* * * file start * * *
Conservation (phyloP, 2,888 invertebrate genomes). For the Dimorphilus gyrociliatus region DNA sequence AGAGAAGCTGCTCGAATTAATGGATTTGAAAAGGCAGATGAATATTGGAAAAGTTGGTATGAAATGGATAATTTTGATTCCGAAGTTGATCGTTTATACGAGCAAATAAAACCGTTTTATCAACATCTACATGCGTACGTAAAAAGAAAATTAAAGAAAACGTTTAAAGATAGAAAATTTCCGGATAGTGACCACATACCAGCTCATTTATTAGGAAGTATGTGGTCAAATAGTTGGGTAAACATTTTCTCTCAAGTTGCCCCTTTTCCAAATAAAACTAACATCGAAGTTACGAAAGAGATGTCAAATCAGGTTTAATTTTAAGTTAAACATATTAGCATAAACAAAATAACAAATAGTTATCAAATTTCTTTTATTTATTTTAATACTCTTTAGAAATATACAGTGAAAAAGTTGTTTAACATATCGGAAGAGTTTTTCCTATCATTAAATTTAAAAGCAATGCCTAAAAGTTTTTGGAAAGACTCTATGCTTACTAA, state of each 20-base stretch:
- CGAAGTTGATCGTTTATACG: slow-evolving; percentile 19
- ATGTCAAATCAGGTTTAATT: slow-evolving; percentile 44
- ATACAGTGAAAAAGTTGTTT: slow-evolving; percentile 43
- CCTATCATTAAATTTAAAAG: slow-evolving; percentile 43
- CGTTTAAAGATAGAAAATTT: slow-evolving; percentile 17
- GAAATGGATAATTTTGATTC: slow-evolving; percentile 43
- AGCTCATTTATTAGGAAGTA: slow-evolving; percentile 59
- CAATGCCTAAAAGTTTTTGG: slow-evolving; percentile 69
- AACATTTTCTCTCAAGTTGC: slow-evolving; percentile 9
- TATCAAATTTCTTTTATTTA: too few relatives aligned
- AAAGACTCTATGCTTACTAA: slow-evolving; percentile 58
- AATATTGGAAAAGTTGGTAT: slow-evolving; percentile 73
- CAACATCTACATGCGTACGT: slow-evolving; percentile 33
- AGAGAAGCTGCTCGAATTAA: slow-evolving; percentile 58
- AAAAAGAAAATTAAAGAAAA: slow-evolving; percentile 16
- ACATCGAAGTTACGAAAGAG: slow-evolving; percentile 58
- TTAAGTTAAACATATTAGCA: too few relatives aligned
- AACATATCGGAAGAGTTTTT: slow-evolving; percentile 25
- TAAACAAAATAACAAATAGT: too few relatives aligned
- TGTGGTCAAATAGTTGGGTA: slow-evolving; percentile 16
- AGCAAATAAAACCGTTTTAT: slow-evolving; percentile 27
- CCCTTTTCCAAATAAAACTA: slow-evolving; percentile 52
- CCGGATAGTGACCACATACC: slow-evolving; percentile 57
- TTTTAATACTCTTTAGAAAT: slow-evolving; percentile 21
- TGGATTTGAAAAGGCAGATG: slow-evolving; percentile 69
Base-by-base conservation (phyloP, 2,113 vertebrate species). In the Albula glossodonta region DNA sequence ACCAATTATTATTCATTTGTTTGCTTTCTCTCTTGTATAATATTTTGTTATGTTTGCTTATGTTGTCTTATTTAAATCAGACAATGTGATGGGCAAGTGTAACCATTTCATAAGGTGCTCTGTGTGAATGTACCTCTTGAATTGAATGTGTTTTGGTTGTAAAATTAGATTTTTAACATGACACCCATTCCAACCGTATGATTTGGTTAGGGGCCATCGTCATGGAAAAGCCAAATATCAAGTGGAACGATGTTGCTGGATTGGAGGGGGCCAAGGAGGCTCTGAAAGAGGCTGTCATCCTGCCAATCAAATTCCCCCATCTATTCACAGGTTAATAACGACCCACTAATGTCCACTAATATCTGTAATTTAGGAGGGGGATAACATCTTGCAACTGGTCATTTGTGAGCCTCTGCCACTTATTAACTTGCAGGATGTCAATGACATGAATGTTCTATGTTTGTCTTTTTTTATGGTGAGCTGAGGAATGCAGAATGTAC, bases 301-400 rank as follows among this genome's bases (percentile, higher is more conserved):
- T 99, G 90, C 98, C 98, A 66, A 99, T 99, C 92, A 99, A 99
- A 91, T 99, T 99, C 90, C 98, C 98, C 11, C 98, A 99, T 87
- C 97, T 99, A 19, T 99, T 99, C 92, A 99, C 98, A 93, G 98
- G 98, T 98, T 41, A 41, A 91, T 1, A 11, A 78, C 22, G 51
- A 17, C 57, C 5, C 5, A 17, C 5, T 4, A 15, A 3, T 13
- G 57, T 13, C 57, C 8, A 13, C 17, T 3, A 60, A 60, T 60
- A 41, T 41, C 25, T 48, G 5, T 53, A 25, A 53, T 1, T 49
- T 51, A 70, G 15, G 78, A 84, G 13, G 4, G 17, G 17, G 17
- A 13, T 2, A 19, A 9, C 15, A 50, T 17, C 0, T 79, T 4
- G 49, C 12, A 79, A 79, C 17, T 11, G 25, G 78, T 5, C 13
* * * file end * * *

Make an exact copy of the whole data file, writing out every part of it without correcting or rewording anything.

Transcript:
Conservation (phyloP, 2,888 invertebrate genomes). For the Dimorphilus gyrociliatus region DNA sequence AGAGAAGCTGCTCGAATTAATGGATTTGAAAAGGCAGATGAATATTGGAAAAGTTGGTATGAAATGGATAATTTTGATTCCGAAGTTGATCGTTTATACGAGCAAATAAAACCGTTTTATCAACATCTACATGCGTACGTAAAAAGAAAATTAAAGAAAACGTTTAAAGATAGAAAATTTCCGGATAGTGACCACATACCAGCTCATTTATTAGGAAGTATGTGGTCAAATAGTTGGGTAAACATTTTCTCTCAAGTTGCCCCTTTTCCAAATAAAACTAACATCGAAGTTACGAAAGAGATGTCAAATCAGGTTTAATTTTAAGTTAAACATATTAGCATAAACAAAATAACAAATAGTTATCAAATTTCTTTTATTTATTTTAATACTCTTTAGAAATATACAGTGAAAAAGTTGTTTAACATATCGGAAGAGTTTTTCCTATCATTAAATTTAAAAGCAATGCCTAAAAGTTTTTGGAAAGACTCTATGCTTACTAA, state of each 20-base stretch:
- CGAAGTTGATCGTTTATACG: slow-evolving; percentile 19
- ATGTCAAATCAGGTTTAATT: slow-evolving; percentile 44
- ATACAGTGAAAAAGTTGTTT: slow-evolving; percentile 43
- CCTATCATTAAATTTAAAAG: slow-evolving; percentile 43
- CGTTTAAAGATAGAAAATTT: slow-evolving; percentile 17
- GAAATGGATAATTTTGATTC: slow-evolving; percentile 43
- AGCTCATTTATTAGGAAGTA: slow-evolving; percentile 59
- CAATGCCTAAAAGTTTTTGG: slow-evolving; percentile 69
- AACATTTTCTCTCAAGTTGC: slow-evolving; percentile 9
- TATCAAATTTCTTTTATTTA: too few relatives aligned
- AAAGACTCTATGCTTACTAA: slow-evolving; percentile 58
- AATATTGGAAAAGTTGGTAT: slow-evolving; percentile 73
- CAACATCTACATGCGTACGT: slow-evolving; percentile 33
- AGAGAAGCTGCTCGAATTAA: slow-evolving; percentile 58
- AAAAAGAAAATTAAAGAAAA: slow-evolving; percentile 16
- ACATCGAAGTTACGAAAGAG: slow-evolving; percentile 58
- TTAAGTTAAACATATTAGCA: too few relatives aligned
- AACATATCGGAAGAGTTTTT: slow-evolving; percentile 25
- TAAACAAAATAACAAATAGT: too few relatives aligned
- TGTGGTCAAATAGTTGGGTA: slow-evolving; percentile 16
- AGCAAATAAAACCGTTTTAT: slow-evolving; percentile 27
- CCCTTTTCCAAATAAAACTA: slow-evolving; percentile 52
- CCGGATAGTGACCACATACC: slow-evolving; percentile 57
- TTTTAATACTCTTTAGAAAT: slow-evolving; percentile 21
- TGGATTTGAAAAGGCAGATG: slow-evolving; percentile 69
Base-by-base conservation (phyloP, 2,113 vertebrate species). In the Albula glossodonta region DNA sequence ACCAATTATTATTCATTTGTTTGCTTTCTCTCTTGTATAATATTTTGTTATGTTTGCTTATGTTGTCTTATTTAAATCAGACAATGTGATGGGCAAGTGTAACCATTTCATAAGGTGCTCTGTGTGAATGTACCTCTTGAATTGAATGTGTTTTGGTTGTAAAATTAGATTTTTAACATGACACCCATTCCAACCGTATGATTTGGTTAGGGGCCATCGTCATGGAAAAGCCAAATATCAAGTGGAACGATGTTGCTGGATTGGAGGGGGCCAAGGAGGCTCTGAAAGAGGCTGTCATCCTGCCAATCAAATTCCCCCATCTATTCACAGGTTAATAACGACCCACTAATGTCCACTAATATCTGTAATTTAGGAGGGGGATAACATCTTGCAACTGGTCATTTGTGAGCCTCTGCCACTTATTAACTTGCAGGATGTCAATGACATGAATGTTCTATGTTTGTCTTTTTTTATGGTGAGCTGAGGAATGCAGAATGTAC, bases 301-400 rank as follows among this genome's bases (percentile, higher is more conserved):
- T 99, G 90, C 98, C 98, A 66, A 99, T 99, C 92, A 99, A 99
- A 91, T 99, T 99, C 90, C 98, C 98, C 11, C 98, A 99, T 87
- C 97, T 99, A 19, T 99, T 99, C 92, A 99, C 98, A 93, G 98
- G 98, T 98, T 41, A 41, A 91, T 1, A 11, A 78, C 22, G 51
- A 17, C 57, C 5, C 5, A 17, C 5, T 4, A 15, A 3, T 13
- G 57, T 13, C 57, C 8, A 13, C 17, T 3, A 60, A 60, T 60
- A 41, T 41, C 25, T 48, G 5, T 53, A 25, A 53, T 1, T 49
- T 51, A 70, G 15, G 78, A 84, G 13, G 4, G 17, G 17, G 17
- A 13, T 2, A 19, A 9, C 15, A 50, T 17, C 0, T 79, T 4
- G 49, C 12, A 79, A 79, C 17, T 11, G 25, G 78, T 5, C 13